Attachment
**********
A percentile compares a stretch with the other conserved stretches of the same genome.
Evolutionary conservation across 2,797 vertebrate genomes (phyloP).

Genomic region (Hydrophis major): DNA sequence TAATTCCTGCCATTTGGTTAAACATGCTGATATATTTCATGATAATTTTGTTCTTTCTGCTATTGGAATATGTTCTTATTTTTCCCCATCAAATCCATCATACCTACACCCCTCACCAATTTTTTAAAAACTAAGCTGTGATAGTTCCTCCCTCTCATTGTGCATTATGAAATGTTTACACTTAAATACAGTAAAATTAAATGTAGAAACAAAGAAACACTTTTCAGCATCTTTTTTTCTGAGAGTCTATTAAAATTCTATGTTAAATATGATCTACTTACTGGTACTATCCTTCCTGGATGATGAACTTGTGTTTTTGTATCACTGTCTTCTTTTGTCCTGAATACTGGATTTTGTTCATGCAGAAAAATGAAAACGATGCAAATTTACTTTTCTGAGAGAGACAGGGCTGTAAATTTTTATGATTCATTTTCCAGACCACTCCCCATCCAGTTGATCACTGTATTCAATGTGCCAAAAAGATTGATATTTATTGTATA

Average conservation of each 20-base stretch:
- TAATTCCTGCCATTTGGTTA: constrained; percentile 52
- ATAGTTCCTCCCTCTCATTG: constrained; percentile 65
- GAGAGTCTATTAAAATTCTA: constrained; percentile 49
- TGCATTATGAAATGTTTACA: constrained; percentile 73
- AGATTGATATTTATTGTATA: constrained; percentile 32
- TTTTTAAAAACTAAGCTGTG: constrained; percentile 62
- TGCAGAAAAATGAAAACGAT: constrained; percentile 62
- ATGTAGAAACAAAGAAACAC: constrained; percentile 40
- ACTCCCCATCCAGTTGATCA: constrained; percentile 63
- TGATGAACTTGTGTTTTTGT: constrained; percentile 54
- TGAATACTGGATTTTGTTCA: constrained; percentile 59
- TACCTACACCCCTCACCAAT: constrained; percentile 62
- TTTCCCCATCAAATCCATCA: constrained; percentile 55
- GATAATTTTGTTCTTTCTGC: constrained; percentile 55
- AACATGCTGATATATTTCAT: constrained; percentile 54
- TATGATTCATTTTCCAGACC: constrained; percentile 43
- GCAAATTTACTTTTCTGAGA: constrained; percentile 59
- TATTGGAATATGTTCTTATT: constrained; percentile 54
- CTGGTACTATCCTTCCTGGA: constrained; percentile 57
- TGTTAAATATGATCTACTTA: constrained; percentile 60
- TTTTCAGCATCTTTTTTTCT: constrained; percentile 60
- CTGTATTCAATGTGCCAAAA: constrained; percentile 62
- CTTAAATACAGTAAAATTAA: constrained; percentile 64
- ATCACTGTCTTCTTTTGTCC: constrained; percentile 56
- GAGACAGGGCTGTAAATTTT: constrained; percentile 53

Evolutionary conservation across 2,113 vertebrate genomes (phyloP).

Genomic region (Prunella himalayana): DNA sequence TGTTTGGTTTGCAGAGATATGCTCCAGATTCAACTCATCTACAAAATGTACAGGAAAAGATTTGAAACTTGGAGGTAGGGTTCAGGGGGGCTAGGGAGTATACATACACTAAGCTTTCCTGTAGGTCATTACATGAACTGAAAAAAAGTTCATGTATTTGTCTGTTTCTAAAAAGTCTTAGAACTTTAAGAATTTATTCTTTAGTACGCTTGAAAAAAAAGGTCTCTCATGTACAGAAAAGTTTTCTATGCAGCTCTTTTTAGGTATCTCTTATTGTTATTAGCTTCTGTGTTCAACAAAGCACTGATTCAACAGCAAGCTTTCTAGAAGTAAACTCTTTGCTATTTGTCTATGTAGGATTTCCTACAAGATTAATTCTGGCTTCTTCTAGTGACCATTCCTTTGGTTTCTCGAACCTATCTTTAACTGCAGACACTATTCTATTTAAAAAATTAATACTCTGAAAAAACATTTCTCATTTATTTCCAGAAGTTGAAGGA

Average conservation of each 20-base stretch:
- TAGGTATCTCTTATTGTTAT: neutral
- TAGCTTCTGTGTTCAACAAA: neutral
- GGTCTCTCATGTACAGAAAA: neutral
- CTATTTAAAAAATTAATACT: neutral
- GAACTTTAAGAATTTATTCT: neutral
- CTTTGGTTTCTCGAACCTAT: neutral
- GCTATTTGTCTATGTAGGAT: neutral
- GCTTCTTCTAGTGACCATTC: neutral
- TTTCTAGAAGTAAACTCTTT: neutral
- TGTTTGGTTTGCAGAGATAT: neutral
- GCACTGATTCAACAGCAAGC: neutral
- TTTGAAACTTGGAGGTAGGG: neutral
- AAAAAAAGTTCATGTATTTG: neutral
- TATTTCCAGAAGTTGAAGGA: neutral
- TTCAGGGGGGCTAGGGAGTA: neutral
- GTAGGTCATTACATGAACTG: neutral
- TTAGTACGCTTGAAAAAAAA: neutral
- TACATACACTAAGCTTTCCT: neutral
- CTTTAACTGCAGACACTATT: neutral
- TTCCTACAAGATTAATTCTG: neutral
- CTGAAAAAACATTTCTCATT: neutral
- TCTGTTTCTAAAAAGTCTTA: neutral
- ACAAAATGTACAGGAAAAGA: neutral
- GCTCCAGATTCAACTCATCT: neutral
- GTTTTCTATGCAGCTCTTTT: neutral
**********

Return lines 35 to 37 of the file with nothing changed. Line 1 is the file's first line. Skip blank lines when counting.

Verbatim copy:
- GGTCTCTCATGTACAGAAAA: neutral
- CTATTTAAAAAATTAATACT: neutral
- GAACTTTAAGAATTTATTCT: neutral